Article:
This is a quick and simple HowTo guide that’ll help you run a bash script every N seconds. Note that you can run root commands from the script as we’ll use
Create a service that’ll run your script
The first step is to setup a job that’ll execute the script whenever the timer will ask so. You can use
nano to make a new service called
/etc/systemd/system/, where you can choose name. If the package is not installed, run the following command and you may continue.
sudo apt-get install nano
Run nano to create the file:
sudo nano /etc/systemd/system/name.service
and fill it with (ctrl+shift+v to paste in terminal)
[Unit] Description=A short description [Service] Type=oneshot ExecStart=/bin/bash /path/to/script.sh
Description explains what the bash script does. It will be displayed when you list all active services with
/path/to/script.sh is your script’s location. You can get it by typing:
readlink -f yourscript.sh
Create a timer that will make
systemd run your service every N seconds
The second step is to setup a timer that will ask
systemd to run the service you previously created every N seconds. Once again, we’ll use
nano to create the file:
sudo nano /etc/systemd/system/name.timer
You need to use the same name string for both files. In the end, you should have created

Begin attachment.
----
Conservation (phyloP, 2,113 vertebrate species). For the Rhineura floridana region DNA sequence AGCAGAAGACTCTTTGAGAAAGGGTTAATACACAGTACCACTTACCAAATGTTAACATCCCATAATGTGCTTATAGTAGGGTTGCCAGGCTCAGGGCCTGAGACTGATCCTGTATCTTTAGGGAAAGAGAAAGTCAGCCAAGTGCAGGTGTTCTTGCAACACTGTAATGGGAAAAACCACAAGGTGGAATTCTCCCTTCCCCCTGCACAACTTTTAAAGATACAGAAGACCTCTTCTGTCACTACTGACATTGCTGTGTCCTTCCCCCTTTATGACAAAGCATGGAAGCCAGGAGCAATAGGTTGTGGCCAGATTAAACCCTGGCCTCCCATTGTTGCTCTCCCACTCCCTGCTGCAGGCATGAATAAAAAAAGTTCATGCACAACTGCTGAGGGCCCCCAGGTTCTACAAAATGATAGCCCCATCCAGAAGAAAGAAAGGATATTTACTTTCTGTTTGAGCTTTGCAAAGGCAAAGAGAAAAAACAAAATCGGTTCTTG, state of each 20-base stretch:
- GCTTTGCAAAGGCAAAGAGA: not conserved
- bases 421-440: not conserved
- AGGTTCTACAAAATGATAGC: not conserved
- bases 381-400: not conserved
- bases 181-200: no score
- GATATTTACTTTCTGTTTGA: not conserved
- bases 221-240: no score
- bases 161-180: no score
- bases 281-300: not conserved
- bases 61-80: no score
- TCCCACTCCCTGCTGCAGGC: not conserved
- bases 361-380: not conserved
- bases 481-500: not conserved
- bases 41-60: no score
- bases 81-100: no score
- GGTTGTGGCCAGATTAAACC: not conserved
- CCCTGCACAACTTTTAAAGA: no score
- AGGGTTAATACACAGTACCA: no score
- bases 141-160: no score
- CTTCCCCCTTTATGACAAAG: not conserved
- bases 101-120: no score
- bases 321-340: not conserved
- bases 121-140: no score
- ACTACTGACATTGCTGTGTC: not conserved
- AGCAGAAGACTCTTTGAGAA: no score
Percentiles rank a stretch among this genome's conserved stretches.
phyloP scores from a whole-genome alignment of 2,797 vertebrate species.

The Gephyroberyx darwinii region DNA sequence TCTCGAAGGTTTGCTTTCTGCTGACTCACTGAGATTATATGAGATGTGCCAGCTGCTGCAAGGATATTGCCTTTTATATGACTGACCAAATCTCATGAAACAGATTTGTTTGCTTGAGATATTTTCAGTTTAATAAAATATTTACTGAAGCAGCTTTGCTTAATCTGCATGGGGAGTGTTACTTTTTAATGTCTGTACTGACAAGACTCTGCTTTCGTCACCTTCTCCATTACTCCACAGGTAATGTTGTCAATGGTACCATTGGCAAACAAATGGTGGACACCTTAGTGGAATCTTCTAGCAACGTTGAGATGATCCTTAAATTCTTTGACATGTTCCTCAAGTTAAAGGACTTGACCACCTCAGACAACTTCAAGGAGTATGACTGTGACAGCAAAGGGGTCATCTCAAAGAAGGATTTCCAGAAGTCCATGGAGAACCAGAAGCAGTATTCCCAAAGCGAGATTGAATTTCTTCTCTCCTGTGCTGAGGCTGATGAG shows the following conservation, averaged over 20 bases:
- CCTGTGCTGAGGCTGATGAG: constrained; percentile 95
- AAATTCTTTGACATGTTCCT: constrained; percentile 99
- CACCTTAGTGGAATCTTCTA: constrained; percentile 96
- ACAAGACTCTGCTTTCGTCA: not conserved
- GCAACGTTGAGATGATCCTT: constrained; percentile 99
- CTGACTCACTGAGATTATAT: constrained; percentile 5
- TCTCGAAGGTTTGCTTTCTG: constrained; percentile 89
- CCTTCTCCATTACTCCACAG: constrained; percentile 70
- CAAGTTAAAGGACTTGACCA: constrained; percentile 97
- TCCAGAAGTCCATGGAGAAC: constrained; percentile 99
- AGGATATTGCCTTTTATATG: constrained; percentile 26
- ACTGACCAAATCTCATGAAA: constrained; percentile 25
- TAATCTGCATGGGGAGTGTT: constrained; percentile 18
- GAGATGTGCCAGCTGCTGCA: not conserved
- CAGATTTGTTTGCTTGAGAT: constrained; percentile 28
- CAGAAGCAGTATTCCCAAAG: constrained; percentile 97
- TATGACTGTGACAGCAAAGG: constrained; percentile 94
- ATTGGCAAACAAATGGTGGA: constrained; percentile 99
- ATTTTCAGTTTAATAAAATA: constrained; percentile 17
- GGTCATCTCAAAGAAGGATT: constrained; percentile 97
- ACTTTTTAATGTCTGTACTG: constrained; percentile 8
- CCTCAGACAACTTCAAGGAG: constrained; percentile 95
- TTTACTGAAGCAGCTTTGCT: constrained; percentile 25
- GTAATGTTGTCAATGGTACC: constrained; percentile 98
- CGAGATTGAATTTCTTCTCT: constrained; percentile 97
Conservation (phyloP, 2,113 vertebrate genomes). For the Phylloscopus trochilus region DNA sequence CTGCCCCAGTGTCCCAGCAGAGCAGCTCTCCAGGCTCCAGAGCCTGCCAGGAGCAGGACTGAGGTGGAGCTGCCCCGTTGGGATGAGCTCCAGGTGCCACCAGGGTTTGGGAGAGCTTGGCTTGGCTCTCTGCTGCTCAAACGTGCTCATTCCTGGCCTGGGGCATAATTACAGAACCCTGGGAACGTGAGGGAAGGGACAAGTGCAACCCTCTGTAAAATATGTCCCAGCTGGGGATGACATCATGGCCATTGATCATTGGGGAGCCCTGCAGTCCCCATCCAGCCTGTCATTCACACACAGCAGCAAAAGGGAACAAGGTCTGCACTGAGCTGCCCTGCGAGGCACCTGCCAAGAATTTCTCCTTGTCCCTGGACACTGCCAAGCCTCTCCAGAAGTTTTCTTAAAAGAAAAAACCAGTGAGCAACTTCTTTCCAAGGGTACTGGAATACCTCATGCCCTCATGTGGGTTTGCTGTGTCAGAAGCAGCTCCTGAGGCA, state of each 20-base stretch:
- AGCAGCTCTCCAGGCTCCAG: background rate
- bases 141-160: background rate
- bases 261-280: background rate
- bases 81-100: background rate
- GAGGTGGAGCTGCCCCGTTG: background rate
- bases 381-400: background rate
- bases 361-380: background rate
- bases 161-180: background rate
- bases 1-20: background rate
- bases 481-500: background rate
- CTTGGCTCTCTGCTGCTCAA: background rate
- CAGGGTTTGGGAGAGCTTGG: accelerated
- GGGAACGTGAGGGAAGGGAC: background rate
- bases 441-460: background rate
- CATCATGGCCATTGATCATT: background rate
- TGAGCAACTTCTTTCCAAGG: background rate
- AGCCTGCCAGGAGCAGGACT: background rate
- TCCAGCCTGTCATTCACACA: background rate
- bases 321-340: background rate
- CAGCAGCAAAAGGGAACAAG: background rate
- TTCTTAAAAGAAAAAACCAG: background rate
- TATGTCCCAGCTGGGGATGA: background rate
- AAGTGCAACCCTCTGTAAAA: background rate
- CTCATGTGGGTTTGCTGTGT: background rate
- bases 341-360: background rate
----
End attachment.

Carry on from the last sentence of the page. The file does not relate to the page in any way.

Once you’re ready to edit the timer file, paste the following content:
[Unit] Description=A short description [Timer] OnUnitActiveSec=360s OnBootSec=10s [Install] WantedBy=timers.target
Description gives details about the service the timer is associated too, 360 can be replaced by the number of seconds (N) you need. You can leave the rest as it is,
OnBootSec is just making the timer run 10 seconds after every startup so that you don’t have to start it manually each time you reboot your machine!
Test your timer and service
The last step is to reload all
systemctl daemons, start your timer and check if it’s active. Note that when you start name.timer, it’ll run the service once and then every N seconds.
sudo systemctl daemon-reload sudo systemctl start name.timer systemctl list-timers
You should get an output looking like this:
Where your timer should be in the UNIT column and the time left before your service is run another time in the LEFT column.
That’s it! Your bash script and whatever commands it contains will be executed every N seconds, even if you restart your machine.
Published by Luka Lafaye de Micheaux